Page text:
For some architects, minimalism is about sleek surfaces that cost a fortune to achieve. But to Barbara Hill minimalism means living with the blemishes that remain once she’s stripped the sleek surfaces away. The raw concrete of Hill’s Houston apartment, she notes, is anything but plain.
Architects Dawn Finley and Mark Wamble's 1,200-square-foot house in Houston, Texas, is clad in corrugated metal and contains their five-person firm, Interloop—Architecture.
Matt and Tina Ford have been building for years with their firm Esplanade Homes. In 2009, they decided to create a series of affordable townhomes aimed at buyers who couldn’t afford ground-up construction, yet still craved earth-friendly elements. Under the auspices of their new company, Shade House Development, the Fords bought, designed, and built on a lot in an historic neighborhood called the Heights.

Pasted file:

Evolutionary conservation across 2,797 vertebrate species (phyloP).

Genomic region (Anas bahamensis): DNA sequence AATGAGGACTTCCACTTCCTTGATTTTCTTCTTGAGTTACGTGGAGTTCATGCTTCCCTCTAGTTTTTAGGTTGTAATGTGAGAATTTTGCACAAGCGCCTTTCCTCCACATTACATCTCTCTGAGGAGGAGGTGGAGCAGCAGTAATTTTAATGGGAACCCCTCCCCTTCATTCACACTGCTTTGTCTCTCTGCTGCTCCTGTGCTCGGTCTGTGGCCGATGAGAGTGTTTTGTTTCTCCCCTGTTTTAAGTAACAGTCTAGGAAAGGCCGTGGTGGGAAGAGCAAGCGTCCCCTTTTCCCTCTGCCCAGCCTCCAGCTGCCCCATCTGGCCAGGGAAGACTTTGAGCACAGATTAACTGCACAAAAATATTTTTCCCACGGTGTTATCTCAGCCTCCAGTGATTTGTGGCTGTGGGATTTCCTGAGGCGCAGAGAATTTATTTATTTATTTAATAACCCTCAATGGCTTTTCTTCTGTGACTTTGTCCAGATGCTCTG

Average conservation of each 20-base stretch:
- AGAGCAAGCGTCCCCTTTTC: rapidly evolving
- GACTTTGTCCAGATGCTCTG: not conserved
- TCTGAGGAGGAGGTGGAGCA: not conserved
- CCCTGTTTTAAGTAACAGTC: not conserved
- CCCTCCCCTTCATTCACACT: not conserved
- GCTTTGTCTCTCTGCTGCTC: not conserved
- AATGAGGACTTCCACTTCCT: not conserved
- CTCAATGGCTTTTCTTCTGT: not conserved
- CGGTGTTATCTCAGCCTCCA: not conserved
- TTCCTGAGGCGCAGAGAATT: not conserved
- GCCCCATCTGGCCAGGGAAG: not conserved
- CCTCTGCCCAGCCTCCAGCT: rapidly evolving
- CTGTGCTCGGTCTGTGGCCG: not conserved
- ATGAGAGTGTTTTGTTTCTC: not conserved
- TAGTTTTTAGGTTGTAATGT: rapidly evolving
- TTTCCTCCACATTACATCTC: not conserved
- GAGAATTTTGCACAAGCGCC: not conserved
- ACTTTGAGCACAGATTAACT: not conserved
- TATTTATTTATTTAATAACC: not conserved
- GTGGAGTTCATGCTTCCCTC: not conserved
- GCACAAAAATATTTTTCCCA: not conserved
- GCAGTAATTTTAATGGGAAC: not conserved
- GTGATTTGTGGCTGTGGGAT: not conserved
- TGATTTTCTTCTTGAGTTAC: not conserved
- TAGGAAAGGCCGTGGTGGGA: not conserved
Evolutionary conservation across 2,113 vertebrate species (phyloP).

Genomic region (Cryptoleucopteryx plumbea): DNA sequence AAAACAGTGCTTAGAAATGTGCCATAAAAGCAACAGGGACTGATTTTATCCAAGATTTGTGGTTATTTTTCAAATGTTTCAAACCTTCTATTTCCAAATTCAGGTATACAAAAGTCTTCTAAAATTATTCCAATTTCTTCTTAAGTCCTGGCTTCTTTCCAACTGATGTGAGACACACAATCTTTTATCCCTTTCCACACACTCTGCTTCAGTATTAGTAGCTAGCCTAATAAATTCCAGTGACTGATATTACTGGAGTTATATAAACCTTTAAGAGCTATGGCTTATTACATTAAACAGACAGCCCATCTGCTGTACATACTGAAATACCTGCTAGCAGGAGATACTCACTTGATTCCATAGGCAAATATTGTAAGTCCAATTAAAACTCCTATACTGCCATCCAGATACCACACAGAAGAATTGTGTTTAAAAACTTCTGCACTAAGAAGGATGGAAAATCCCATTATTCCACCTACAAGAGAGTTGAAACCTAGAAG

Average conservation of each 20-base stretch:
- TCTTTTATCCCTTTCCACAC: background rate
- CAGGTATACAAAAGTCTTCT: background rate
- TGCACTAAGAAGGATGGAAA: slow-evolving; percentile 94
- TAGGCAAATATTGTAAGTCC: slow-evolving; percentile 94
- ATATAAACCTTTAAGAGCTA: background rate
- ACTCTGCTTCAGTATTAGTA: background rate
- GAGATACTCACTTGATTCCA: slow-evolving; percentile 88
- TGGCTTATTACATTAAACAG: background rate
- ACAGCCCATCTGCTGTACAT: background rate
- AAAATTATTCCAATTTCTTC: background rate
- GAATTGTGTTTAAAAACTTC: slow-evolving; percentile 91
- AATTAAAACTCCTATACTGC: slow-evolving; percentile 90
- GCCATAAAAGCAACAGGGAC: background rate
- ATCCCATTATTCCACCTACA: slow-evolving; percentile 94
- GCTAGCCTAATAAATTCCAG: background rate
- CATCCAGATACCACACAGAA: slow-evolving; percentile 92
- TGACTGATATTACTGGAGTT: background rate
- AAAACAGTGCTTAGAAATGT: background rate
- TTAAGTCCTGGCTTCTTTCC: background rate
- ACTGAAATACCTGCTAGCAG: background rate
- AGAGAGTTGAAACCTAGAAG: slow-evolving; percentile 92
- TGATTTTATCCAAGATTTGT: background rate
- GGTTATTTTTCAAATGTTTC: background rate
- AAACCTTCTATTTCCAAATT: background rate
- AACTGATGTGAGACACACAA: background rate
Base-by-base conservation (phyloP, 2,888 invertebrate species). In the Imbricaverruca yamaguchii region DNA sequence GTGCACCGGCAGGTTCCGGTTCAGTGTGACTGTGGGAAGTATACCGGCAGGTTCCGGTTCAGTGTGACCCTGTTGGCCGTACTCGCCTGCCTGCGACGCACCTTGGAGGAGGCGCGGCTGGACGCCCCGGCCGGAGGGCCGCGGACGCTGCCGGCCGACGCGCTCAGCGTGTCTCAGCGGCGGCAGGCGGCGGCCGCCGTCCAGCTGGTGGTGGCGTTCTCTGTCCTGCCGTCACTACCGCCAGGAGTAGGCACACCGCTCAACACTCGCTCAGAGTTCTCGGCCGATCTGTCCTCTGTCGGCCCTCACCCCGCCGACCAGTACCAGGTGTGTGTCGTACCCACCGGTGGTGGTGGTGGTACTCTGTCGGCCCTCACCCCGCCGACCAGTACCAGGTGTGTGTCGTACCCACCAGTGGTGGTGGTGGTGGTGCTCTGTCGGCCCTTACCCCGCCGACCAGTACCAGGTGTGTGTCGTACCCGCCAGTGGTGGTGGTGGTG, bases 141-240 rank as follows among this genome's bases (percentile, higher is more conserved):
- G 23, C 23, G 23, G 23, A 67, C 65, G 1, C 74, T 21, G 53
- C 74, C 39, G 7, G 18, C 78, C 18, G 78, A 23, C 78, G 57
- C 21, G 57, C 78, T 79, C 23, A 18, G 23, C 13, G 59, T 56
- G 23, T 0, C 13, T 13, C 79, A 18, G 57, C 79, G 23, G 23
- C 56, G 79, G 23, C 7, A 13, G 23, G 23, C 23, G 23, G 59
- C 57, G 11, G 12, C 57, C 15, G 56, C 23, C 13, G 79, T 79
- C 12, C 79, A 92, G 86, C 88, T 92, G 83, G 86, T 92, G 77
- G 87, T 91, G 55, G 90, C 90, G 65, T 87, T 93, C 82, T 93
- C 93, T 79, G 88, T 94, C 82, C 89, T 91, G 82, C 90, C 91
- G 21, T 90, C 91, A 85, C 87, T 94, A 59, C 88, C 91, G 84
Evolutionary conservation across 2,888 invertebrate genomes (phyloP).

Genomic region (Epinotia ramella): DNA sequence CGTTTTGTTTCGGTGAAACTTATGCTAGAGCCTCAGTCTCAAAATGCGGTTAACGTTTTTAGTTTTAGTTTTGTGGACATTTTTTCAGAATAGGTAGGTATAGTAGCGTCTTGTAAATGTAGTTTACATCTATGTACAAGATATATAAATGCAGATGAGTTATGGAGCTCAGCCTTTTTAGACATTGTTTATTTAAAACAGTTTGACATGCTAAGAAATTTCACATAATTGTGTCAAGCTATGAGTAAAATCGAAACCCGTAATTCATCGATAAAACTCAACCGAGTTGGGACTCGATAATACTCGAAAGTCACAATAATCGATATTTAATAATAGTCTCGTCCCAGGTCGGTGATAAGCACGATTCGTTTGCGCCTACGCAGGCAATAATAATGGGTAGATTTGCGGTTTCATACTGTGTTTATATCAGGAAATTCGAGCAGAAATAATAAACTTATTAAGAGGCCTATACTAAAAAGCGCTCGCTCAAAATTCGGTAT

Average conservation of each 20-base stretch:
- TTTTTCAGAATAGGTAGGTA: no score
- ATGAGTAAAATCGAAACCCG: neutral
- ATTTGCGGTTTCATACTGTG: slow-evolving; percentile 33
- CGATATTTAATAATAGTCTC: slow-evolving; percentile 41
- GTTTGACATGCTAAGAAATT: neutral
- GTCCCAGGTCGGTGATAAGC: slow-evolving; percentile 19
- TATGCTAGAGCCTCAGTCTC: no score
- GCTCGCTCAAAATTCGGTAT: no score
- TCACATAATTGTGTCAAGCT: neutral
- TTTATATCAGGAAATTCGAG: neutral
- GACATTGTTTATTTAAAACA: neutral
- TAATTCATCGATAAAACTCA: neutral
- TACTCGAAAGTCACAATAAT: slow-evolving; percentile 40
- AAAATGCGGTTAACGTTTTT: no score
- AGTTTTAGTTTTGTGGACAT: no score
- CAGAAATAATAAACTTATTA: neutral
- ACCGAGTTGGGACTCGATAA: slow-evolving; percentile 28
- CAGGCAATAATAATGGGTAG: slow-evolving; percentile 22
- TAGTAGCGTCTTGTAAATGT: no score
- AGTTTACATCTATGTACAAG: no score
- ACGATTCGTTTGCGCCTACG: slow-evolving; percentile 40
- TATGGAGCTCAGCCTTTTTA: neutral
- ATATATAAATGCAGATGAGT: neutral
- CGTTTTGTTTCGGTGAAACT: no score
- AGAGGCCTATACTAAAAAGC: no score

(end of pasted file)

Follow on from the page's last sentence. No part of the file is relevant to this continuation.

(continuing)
When renovating a middling 1970s town house in the Montrose neighborhood of Houston, designer Chris Nguyen added a modern edge by subtracting existing elements to optimize flow and functionality.
Designers Christopher Robertson and Vivi Nguyen-Robertson conceived their house as an unfolding sequence of simple geometric forms: a low concrete wall, a concrete cube, and a boxclad in Siberian larch. The Robertsons’ 2,900-square-foot house is a wooden box that sits on top of a concrete box, with a concrete wall wrapping around it. Inside, the boxiness vanishes and the house resolves into two complementary halves.